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Landfill Grass Project Keeps Dust Level Down

SUNLAND PARK, N.M. - As enormous earthmoving equipment pushes trash into piles at Camino Real Landfill in Sunland Park, N.M., strong winds do their best to kick up disturbed soil and create clouds of dust. This scenario prompted landfill officials to work with New Mexico State University's Cooperative Extension Service and the Natural Resource Conservation Service (NRCS) to rebuild the topsoil on the land and cover it with green grass.

To date, landfill workers have established ryegrass on four acres, said Joe King, Camino Real Landfill president and general manager. "We felt that if we could grow grass on a test area of the landfill, it would give us a good idea of how much water we needed, how we needed to prepare the soil, and how we could deliver water to the seeds and support the growth," King said.

Getting anything to grow on the 480 acres of highly exposed, sandy land that overlooks the outskirts of El Paso, Texas, was a challenge, said Patrick Peck, NMSU Extension research assistant.

"It was really poor soil, basically sugar sand," Peck said. "I knew right off the bat that because it didn't have a lot of nutrients and good properties, it was going to need a lot of work."

Peck contacted the NRCSI Rudy Garcia for advice on which plant would be most effective in preventing wind erosion.

"We gathered soil samples and tested the compost piles to provide recommendations as to how to develop a strong soil structure that would hold water for the plants and have a certain fertility level," Garcia said. "Our main goal was to establish a soil condition that would stay in place indefinitely and be able to go back to the native vegetation that once existed on this mountain."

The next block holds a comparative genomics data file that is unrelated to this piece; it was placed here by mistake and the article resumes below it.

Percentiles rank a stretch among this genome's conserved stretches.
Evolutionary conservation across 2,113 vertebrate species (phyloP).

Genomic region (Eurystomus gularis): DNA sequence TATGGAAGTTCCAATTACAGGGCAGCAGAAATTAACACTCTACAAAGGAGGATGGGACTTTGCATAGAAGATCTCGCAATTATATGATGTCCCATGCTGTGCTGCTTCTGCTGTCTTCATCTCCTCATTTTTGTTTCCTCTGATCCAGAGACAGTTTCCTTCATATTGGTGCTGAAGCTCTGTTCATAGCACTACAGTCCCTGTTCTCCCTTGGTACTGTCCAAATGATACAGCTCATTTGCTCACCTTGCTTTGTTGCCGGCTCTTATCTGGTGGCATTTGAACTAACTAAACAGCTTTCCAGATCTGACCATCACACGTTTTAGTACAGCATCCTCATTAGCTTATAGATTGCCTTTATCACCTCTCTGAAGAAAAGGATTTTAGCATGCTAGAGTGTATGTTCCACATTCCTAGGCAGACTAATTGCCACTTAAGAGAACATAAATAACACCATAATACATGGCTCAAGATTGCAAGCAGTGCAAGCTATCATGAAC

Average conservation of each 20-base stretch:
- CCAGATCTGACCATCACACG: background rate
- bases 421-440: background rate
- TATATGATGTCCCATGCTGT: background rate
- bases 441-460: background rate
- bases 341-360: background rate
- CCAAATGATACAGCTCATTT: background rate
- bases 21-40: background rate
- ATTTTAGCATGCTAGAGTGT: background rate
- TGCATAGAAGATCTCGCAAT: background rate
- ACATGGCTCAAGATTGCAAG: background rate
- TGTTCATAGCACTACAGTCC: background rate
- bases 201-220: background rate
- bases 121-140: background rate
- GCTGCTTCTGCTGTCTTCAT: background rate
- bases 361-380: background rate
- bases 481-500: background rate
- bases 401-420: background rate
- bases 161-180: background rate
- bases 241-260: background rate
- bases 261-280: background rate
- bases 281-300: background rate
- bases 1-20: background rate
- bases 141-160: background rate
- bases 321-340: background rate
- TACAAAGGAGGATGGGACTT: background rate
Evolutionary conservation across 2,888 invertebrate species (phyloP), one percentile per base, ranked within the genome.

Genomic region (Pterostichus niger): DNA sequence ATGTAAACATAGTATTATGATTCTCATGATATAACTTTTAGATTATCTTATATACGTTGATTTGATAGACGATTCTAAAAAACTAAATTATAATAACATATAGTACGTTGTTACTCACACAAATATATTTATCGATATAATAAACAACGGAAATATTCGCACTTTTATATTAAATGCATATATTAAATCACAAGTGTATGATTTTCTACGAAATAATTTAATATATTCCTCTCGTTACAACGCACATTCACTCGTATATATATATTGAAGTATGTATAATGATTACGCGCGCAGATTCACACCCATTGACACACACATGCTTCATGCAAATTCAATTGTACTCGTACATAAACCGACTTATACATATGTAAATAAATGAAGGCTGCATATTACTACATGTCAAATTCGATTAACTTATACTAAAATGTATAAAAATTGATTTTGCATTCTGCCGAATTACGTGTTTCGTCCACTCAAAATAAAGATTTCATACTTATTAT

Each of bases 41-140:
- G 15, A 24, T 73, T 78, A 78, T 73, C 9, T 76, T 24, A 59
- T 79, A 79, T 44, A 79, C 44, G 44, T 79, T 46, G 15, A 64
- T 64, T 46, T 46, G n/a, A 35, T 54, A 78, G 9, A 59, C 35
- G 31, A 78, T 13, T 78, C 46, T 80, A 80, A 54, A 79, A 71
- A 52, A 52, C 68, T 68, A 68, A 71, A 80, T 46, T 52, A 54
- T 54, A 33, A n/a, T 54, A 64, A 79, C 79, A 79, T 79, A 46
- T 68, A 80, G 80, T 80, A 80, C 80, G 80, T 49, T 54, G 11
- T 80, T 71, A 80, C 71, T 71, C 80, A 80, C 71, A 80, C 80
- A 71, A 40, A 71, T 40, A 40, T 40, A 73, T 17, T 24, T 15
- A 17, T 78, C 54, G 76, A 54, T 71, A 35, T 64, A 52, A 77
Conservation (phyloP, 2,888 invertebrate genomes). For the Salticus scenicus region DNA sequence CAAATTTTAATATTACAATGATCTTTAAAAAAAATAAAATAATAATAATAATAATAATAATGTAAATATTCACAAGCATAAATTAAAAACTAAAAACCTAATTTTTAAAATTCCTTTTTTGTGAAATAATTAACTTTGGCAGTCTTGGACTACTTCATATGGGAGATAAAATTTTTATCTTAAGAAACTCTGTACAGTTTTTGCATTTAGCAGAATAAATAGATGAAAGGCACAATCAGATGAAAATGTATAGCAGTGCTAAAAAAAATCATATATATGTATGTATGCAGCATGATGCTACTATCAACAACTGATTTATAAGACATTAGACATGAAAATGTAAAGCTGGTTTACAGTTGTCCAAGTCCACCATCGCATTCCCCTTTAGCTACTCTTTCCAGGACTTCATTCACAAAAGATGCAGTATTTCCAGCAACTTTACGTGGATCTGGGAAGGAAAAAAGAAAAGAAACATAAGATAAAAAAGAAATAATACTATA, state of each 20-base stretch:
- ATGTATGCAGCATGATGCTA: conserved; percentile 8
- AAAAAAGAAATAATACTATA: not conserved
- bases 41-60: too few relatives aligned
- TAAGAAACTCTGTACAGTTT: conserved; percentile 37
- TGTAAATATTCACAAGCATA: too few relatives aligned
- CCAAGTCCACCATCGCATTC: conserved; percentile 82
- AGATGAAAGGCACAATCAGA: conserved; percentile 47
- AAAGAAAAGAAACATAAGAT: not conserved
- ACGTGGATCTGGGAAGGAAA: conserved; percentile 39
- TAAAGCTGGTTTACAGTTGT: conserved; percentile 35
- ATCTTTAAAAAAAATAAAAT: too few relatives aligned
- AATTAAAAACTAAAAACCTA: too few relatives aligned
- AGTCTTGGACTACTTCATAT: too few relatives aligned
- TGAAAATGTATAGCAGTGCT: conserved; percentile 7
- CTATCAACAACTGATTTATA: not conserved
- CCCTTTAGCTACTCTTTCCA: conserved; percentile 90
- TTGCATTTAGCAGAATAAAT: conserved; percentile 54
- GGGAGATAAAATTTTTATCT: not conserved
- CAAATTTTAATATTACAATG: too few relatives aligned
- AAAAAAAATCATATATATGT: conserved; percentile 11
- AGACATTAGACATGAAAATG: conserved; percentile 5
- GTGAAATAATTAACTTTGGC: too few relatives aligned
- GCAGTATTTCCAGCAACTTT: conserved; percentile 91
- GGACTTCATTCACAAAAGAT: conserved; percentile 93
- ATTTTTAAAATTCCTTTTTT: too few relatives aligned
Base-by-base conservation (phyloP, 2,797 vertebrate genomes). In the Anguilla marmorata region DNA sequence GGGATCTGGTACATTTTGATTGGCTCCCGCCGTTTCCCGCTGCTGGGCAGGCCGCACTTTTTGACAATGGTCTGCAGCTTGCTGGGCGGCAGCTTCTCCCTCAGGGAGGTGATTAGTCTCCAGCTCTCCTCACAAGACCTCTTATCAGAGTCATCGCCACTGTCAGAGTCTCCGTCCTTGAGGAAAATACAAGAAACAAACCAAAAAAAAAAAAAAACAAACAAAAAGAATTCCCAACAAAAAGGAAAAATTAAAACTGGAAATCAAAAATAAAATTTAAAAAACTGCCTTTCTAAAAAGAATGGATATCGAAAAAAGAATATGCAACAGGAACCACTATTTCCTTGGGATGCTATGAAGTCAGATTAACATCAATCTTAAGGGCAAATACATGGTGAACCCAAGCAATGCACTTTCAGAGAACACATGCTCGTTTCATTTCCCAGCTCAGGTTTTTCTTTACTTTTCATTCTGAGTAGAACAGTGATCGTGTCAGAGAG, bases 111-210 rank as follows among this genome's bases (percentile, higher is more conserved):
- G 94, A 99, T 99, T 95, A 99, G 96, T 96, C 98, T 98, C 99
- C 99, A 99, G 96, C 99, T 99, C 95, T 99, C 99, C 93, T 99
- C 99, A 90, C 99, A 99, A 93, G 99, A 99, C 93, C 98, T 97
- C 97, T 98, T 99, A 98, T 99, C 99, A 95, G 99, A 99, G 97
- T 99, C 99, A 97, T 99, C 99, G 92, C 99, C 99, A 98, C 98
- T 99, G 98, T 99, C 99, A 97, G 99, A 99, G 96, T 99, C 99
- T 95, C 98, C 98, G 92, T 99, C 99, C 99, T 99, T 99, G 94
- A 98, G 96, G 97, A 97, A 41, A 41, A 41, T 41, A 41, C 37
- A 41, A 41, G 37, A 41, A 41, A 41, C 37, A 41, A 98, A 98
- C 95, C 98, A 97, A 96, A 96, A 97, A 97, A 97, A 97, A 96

Peck and Garcia then met with Mary Gaughan, Camino Real Landfill environmental engineer, to determine the best way to rebuild the soil. Gaughan said the nearby Sunland Park Race Track provided the answer in the form of straw and horse manure.

"We saw a large amount of that material coming into the landfill, and we thought about what else we could do with it," Gaughan said. "Because we needed to establish vegetation, that seemed to us to be a good nutrient fertilizer to supplement the soil here."

Together, the team selected ryegrass as the plant to establish on trash-filled areas. They dropped the supplemented topsoil over the test area, then carved contours into the surface. After regular waterings, green blades of grass began to poke through and the dust level diminished.

"We have now worked out the quirks," King said. "It is a time intensive project, it's not inexpensive, but it does solve the problem."

Another 10 acres are being prepared for seeding in the pilot project that could someday serve as a template for similar re-vegetation projects at other landfills.